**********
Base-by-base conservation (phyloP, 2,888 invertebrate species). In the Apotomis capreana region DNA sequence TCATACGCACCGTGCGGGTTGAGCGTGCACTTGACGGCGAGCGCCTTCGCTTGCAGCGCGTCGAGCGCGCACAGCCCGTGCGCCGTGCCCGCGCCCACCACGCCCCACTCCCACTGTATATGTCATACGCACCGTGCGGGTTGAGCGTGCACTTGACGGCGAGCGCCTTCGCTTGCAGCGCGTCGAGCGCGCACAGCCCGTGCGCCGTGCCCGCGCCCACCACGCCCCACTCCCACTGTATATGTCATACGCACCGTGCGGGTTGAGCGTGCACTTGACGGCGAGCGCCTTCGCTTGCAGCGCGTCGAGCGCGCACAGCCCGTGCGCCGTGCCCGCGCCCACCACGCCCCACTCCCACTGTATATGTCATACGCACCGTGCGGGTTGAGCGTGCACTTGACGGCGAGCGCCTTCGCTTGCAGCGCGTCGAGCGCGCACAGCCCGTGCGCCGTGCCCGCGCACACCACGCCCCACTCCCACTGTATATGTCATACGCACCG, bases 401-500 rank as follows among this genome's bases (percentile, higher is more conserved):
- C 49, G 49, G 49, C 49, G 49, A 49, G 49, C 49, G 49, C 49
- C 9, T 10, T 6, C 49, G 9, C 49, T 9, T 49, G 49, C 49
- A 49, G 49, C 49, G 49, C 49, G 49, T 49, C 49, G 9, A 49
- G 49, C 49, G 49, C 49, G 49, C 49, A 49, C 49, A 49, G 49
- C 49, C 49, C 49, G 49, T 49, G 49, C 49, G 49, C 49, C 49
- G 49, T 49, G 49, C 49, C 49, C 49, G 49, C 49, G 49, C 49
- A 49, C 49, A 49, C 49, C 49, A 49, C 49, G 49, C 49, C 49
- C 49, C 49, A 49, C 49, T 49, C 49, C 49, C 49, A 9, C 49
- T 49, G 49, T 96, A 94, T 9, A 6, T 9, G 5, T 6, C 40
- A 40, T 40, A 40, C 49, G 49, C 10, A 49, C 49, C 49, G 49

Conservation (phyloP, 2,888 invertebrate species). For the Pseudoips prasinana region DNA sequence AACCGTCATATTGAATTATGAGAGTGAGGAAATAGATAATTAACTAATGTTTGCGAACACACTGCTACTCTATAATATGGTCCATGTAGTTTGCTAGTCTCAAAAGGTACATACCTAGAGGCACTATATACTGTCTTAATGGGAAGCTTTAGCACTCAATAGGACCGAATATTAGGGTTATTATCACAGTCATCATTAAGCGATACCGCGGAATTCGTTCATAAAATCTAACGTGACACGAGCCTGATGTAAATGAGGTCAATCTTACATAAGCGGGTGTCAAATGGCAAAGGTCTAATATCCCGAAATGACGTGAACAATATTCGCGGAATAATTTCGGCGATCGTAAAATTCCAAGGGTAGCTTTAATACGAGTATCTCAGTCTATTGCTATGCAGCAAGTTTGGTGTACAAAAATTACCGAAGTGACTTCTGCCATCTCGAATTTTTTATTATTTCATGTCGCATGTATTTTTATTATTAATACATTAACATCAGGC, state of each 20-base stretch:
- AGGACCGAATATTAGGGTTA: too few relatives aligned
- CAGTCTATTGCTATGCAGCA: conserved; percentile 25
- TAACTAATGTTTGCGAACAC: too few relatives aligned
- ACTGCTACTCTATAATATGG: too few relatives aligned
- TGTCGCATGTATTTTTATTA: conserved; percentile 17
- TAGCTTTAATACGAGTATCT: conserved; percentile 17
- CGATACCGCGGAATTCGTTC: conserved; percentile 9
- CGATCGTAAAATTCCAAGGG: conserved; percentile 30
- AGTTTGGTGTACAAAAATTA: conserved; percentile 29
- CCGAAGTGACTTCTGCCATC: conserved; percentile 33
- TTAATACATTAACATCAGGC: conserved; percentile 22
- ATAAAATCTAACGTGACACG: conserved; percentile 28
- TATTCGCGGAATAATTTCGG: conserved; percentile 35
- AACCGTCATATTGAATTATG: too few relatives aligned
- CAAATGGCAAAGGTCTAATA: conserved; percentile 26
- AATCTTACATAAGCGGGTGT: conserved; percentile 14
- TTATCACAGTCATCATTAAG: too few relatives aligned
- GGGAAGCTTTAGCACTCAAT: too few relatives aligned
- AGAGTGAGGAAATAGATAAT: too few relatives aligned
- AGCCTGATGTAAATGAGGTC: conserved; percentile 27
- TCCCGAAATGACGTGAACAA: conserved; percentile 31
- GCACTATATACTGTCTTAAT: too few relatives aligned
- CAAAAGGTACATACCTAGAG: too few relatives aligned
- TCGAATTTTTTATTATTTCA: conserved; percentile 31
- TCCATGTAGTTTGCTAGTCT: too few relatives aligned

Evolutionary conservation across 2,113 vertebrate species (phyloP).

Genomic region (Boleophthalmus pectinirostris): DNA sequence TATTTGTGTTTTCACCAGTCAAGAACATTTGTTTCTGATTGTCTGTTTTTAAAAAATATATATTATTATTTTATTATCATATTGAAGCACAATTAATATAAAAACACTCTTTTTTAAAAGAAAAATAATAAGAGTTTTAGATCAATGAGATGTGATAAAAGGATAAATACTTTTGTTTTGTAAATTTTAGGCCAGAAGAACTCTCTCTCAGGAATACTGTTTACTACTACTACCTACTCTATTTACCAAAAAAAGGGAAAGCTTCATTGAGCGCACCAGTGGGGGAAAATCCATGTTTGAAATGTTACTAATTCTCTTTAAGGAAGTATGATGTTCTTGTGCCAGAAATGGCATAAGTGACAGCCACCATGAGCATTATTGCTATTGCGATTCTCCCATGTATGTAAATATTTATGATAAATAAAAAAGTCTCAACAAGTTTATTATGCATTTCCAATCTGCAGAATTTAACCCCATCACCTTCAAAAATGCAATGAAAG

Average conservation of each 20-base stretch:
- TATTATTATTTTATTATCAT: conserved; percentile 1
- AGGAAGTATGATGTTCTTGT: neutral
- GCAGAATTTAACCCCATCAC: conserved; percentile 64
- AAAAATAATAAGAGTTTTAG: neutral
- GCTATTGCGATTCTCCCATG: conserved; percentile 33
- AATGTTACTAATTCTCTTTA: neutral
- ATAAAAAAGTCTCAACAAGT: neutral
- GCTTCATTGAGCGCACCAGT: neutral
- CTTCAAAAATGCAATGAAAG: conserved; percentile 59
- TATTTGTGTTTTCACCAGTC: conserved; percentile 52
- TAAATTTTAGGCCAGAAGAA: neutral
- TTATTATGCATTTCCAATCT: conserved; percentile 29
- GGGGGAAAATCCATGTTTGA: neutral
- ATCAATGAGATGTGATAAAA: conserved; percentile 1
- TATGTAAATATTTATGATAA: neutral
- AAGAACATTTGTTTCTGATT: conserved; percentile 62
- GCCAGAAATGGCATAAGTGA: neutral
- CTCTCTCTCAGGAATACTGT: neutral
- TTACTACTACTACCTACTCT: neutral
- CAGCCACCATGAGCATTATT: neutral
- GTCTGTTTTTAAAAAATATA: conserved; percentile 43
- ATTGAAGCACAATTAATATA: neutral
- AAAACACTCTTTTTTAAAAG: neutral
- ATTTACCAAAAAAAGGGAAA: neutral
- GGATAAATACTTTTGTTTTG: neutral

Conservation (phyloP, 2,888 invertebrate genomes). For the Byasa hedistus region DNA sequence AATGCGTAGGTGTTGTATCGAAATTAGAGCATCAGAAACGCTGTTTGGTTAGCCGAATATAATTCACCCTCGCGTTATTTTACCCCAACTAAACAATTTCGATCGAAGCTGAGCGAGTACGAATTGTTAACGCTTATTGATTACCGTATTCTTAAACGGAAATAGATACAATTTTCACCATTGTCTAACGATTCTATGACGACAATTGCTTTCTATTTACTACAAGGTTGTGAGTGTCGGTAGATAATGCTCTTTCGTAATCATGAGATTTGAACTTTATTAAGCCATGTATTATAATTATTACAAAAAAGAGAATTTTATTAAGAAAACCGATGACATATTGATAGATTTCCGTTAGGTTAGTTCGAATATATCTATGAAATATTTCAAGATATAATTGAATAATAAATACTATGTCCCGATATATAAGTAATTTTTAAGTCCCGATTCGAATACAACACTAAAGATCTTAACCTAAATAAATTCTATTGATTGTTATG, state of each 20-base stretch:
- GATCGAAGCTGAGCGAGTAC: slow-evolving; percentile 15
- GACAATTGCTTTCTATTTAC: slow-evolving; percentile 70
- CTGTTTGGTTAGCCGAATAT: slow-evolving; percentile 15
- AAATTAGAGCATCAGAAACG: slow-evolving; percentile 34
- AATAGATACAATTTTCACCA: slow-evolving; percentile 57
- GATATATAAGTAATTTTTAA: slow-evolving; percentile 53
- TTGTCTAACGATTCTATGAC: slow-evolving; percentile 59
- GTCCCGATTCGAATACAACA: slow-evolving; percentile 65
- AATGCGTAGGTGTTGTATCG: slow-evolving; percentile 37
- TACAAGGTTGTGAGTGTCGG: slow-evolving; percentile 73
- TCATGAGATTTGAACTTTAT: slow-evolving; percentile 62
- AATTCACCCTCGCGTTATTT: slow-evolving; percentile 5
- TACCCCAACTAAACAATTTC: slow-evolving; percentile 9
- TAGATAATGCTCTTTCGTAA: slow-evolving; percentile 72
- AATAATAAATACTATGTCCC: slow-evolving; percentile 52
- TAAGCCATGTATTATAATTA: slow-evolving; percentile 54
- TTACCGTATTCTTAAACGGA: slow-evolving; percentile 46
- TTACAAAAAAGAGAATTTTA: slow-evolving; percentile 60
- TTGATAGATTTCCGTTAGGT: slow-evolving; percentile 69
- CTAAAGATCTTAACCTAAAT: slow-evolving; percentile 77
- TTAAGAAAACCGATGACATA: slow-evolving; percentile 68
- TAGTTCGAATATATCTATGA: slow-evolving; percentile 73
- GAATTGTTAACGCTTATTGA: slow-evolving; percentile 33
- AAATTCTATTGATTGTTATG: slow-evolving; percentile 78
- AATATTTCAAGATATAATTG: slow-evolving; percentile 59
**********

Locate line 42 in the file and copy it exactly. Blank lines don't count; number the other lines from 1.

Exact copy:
- AGGAAGTATGATGTTCTTGT: neutral